The Ancient Boundary of Gezer

The ancient city of Gezer was located in the coastal plain of Israel southwest of Jerusalem. Archeologists have unearthed at least 11 stones imbedded in the outskirts of the site, each one with the inscription “Techum Gezer” (Boundary of Gezer) etched in Hebrew and Greek. Archeologist Ronny Reich dates these stones to the time of Shimon the Hasmonean who according to the book of Maccabees I 13:43-48 re-conquered this city from the Greeks. Shimon died in the year 135 B.C.E., meaning that these stones predate the writing of the Mishnah by 325 years! These stones surround the border of the ancient city at distances ranging from 1,200 meters to 2,000 meters. The halachic Techum of a city regarding Shabbat observance is 2,000 amot, cubits – about a kilometer (Sotah 27b). Although some of these rocks seem to be much further than Techum Shabbat; the halachah teaches us to measure the Techum, not necessarily from the city wall but from the last house built on the outskirts of the town, even though it is outside the wall (Eiruvin 21a; Shulchan Aruch 398:6). This can explain why in different places the marker stones are found at varying distances from the city walls. The discovery itself seems to be empirical evidence that the halachah of techum Shabbat was known and observed before the Oral Torah was written down or even organized in preparation for its publication.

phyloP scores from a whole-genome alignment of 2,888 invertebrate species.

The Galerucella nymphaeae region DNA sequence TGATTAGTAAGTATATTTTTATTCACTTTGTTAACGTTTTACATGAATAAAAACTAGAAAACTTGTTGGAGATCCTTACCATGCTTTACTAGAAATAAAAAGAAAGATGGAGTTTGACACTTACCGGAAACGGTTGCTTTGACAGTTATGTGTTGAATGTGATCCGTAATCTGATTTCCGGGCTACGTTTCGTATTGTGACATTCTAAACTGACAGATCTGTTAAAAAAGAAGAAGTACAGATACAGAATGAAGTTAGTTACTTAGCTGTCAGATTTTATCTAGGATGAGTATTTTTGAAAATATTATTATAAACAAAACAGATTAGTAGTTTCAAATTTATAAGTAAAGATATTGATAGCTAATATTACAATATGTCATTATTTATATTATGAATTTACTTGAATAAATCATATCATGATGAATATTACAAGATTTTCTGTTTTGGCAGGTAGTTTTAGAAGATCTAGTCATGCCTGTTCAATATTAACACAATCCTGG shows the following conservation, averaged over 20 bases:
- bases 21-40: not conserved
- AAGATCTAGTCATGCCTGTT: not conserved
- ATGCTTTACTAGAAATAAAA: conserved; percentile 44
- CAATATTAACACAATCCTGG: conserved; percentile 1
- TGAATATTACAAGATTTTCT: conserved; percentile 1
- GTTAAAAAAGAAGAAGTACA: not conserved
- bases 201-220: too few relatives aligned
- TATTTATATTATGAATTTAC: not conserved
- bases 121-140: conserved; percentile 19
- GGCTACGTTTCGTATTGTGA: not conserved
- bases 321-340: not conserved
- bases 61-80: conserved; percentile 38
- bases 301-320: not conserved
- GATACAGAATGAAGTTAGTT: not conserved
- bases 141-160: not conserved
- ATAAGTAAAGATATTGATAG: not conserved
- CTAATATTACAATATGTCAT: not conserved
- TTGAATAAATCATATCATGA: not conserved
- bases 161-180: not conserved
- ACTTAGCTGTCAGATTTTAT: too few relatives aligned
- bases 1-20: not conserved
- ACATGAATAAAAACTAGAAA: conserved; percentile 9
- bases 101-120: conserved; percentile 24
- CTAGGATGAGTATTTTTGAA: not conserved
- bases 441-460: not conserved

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About The Torah Tour Guide

Yosef Back, a.k.a. “The Torah Tour Guide” has been a tour guide for over five years. Yosef seamlessly meshes together his yeshiva experience and his professional training to provide what he calls “Torah Tours”, which brings the Torah to life by experiencing the Land of Israel and thereby gaining an understanding of our traditions. He is thoroughly versed in Jewish history and sources relevant to the land of Israel, and has led numerous tours for institutions such as: Aish HaTorah, JLE, Hamercaz, PERI, Pisgah, Ohr Samayach Center Program, Beis Yaakov, and JEWEL. A graduate of the Ner Le’Elef Jewish Leadership Institute, Yosef received his rabbinical ordination from Yeshivas Aish HaTorah and from Rabbi Zalman Nechemia Goldberg of Jerusalem. His study of Judaism sparked his interest in Biblical archaeology that finds expression in his work as a tour guide and in his upcoming book “Abrahams Shard: A Jewish Perspective on Biblical Archeology.” Originally from Los Angeles, Yosef moved to Israel in 2001 he lives in Jerusalem with his wife and three children.
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